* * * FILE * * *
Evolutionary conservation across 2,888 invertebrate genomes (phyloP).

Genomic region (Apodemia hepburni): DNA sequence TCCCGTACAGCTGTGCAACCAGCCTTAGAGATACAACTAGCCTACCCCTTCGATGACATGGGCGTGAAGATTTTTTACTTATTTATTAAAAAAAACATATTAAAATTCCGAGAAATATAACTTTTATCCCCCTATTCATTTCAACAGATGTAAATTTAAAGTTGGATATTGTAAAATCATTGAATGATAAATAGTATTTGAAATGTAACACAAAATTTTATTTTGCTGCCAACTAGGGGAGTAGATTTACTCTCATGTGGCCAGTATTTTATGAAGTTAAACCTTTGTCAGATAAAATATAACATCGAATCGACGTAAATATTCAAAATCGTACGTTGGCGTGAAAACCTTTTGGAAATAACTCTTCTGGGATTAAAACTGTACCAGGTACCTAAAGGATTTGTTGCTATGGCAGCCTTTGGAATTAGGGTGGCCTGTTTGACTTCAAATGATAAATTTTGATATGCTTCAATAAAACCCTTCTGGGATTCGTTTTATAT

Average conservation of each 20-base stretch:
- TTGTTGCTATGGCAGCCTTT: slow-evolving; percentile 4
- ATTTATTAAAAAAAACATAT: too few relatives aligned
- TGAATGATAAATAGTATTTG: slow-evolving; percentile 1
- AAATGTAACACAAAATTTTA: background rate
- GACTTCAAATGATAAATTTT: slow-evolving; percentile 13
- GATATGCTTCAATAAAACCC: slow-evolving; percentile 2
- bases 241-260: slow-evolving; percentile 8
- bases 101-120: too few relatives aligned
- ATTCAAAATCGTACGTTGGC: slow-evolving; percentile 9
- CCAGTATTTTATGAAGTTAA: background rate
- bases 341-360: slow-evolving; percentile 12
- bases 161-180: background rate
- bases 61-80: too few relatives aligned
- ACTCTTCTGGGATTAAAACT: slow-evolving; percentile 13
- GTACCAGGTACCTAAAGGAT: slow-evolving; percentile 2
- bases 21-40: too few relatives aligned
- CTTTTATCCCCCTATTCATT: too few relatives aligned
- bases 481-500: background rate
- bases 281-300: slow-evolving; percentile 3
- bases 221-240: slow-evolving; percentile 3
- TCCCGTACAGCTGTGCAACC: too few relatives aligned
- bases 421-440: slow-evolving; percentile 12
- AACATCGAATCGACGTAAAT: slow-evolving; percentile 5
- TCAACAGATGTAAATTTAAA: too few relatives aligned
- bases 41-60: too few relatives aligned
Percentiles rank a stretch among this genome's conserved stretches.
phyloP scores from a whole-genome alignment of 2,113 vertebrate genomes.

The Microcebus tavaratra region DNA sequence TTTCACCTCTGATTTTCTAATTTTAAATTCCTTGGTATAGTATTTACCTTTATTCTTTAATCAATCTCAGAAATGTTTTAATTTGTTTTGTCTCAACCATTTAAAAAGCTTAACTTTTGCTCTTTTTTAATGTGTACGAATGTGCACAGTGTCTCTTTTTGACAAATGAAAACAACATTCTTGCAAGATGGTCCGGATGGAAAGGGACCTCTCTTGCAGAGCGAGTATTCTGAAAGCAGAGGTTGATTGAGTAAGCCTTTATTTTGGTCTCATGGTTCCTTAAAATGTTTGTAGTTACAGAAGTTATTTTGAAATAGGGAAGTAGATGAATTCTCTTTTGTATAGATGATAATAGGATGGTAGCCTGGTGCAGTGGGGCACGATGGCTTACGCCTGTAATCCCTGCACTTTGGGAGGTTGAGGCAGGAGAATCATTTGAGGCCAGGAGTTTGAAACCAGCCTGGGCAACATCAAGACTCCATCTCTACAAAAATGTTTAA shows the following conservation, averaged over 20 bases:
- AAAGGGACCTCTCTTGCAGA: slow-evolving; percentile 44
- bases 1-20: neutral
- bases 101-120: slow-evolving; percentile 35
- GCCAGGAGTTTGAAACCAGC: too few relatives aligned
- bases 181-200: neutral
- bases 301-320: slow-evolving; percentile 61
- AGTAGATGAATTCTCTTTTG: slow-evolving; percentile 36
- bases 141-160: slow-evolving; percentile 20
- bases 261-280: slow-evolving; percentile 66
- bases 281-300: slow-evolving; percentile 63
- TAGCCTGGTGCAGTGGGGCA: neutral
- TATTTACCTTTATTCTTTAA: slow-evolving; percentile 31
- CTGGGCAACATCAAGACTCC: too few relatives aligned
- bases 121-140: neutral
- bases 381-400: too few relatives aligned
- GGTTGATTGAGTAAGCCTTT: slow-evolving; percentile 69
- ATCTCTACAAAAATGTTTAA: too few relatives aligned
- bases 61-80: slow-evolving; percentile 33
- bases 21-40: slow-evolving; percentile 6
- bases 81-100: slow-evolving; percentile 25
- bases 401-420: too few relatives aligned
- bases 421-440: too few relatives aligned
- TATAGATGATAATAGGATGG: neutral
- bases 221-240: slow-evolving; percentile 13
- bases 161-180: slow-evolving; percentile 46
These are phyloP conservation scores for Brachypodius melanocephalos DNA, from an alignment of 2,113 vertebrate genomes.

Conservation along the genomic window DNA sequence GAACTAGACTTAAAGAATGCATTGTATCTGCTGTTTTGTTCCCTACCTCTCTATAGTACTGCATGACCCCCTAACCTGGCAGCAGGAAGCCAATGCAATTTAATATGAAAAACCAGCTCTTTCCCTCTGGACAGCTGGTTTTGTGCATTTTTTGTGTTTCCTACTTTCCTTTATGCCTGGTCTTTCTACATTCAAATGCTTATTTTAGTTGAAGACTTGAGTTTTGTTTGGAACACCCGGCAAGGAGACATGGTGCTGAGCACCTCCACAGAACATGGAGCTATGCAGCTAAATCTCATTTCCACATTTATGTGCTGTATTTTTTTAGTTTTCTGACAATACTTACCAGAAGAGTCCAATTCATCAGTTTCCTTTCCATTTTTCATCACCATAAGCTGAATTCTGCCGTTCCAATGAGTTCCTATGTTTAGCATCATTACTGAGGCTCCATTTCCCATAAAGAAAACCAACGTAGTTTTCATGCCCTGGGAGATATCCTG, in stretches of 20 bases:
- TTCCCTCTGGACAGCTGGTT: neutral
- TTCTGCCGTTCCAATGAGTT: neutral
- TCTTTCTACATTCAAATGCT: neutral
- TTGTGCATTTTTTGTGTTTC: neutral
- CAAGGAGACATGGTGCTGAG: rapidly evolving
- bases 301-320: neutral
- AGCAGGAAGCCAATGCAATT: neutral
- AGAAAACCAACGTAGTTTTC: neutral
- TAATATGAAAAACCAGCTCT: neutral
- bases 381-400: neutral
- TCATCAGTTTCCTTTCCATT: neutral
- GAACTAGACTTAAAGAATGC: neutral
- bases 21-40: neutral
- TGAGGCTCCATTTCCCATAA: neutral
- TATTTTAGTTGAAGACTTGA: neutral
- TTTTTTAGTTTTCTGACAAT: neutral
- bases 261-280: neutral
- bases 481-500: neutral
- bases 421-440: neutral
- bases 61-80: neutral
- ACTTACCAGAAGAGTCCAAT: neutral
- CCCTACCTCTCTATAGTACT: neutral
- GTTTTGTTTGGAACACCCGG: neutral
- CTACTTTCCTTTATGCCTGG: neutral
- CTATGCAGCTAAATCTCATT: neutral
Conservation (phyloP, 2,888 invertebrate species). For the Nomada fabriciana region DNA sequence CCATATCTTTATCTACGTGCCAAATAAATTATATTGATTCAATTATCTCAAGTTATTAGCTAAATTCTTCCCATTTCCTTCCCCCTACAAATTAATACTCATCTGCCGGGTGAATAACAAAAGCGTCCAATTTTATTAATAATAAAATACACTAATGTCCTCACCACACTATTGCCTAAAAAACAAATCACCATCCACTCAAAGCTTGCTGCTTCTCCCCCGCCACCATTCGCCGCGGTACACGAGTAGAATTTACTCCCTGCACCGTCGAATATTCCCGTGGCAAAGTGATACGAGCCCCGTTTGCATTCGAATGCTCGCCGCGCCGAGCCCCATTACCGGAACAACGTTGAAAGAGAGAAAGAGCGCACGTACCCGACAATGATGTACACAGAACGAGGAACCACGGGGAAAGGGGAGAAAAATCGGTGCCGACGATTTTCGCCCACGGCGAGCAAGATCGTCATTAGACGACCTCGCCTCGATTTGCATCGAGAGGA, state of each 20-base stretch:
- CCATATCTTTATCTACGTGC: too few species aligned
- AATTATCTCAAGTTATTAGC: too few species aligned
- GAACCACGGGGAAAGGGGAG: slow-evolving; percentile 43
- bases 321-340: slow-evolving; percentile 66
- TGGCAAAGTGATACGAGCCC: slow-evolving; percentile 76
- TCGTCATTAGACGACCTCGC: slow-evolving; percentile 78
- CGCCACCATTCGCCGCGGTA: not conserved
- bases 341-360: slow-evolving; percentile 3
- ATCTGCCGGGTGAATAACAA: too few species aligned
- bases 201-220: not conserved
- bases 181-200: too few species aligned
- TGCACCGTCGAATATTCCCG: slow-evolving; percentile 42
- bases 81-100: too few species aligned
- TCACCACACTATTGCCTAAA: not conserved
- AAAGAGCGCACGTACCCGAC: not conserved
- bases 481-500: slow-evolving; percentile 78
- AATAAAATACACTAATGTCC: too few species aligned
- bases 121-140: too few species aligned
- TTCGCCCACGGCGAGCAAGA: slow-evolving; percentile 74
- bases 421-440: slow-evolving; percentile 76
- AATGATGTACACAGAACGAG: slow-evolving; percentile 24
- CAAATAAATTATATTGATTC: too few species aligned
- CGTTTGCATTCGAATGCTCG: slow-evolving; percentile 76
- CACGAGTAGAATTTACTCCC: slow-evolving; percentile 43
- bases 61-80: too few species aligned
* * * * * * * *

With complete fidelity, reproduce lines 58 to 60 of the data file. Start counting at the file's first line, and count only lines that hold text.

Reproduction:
Conservation along the genomic window DNA sequence GAACTAGACTTAAAGAATGCATTGTATCTGCTGTTTTGTTCCCTACCTCTCTATAGTACTGCATGACCCCCTAACCTGGCAGCAGGAAGCCAATGCAATTTAATATGAAAAACCAGCTCTTTCCCTCTGGACAGCTGGTTTTGTGCATTTTTTGTGTTTCCTACTTTCCTTTATGCCTGGTCTTTCTACATTCAAATGCTTATTTTAGTTGAAGACTTGAGTTTTGTTTGGAACACCCGGCAAGGAGACATGGTGCTGAGCACCTCCACAGAACATGGAGCTATGCAGCTAAATCTCATTTCCACATTTATGTGCTGTATTTTTTTAGTTTTCTGACAATACTTACCAGAAGAGTCCAATTCATCAGTTTCCTTTCCATTTTTCATCACCATAAGCTGAATTCTGCCGTTCCAATGAGTTCCTATGTTTAGCATCATTACTGAGGCTCCATTTCCCATAAAGAAAACCAACGTAGTTTTCATGCCCTGGGAGATATCCTG, in stretches of 20 bases:
- TTCCCTCTGGACAGCTGGTT: neutral
- TTCTGCCGTTCCAATGAGTT: neutral